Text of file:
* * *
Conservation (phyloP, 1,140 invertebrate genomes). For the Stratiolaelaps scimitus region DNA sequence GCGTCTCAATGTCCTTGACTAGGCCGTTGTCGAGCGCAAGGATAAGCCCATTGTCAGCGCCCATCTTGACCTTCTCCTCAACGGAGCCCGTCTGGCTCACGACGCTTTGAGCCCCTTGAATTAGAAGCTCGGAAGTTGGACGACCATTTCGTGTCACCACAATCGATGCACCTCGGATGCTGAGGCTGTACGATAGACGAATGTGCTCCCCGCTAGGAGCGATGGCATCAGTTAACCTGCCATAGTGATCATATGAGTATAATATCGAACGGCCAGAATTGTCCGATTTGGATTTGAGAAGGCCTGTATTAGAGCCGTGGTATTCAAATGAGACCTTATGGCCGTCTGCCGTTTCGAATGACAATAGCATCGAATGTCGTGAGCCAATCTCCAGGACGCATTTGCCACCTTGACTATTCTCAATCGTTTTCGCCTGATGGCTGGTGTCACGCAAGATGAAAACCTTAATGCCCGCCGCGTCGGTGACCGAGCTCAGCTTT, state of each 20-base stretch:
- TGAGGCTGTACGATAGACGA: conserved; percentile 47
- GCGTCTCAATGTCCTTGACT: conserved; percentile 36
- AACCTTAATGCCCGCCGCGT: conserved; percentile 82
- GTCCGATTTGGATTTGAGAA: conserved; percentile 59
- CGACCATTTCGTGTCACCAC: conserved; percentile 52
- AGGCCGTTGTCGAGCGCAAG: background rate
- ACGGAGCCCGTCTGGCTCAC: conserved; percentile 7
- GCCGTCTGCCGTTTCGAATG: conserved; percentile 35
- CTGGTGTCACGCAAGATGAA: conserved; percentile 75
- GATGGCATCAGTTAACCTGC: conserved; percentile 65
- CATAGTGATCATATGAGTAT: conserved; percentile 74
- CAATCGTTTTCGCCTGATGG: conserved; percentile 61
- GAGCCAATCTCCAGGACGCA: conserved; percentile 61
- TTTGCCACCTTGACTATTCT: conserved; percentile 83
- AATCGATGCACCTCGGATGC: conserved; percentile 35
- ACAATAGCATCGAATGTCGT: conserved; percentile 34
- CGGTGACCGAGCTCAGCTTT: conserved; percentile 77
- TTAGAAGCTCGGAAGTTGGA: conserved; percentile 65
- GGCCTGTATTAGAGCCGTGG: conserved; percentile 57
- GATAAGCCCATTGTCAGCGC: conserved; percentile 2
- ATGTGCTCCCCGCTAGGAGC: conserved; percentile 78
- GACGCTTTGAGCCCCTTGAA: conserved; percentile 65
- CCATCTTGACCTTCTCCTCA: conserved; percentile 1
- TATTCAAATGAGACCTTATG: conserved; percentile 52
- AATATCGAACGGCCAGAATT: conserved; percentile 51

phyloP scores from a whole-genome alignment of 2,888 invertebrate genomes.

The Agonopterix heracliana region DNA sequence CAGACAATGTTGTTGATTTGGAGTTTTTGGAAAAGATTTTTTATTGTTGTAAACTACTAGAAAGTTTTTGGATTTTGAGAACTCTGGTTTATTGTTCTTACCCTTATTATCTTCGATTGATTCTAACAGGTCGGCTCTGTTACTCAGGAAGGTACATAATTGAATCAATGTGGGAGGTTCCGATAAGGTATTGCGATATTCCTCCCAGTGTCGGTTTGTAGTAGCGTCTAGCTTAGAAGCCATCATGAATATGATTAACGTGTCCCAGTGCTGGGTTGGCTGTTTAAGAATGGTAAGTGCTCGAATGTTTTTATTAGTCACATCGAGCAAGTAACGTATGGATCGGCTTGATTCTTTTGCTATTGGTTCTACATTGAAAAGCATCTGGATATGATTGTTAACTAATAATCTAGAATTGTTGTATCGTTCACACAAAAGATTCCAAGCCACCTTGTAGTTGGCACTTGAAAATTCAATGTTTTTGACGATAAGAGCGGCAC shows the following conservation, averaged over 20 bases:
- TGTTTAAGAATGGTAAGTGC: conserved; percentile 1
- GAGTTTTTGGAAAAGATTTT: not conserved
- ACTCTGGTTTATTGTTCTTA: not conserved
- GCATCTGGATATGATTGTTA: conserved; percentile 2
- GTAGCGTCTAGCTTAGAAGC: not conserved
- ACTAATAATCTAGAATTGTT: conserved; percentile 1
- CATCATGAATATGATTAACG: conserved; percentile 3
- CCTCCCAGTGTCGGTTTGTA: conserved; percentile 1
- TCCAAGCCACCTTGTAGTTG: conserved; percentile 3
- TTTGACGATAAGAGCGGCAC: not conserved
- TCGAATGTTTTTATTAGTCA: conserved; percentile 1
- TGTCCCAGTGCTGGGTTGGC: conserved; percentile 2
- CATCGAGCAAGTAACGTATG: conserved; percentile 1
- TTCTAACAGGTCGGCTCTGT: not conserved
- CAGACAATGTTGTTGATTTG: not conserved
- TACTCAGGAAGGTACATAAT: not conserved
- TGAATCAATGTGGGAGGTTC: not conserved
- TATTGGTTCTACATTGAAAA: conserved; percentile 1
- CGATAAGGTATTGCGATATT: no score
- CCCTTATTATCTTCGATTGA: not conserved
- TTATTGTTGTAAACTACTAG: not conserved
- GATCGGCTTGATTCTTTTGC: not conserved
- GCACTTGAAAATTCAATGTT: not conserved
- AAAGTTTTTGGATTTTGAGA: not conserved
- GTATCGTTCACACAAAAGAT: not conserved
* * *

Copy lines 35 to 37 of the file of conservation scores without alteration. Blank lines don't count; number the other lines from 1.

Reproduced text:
- CATCATGAATATGATTAACG: conserved; percentile 3
- CCTCCCAGTGTCGGTTTGTA: conserved; percentile 1
- TCCAAGCCACCTTGTAGTTG: conserved; percentile 3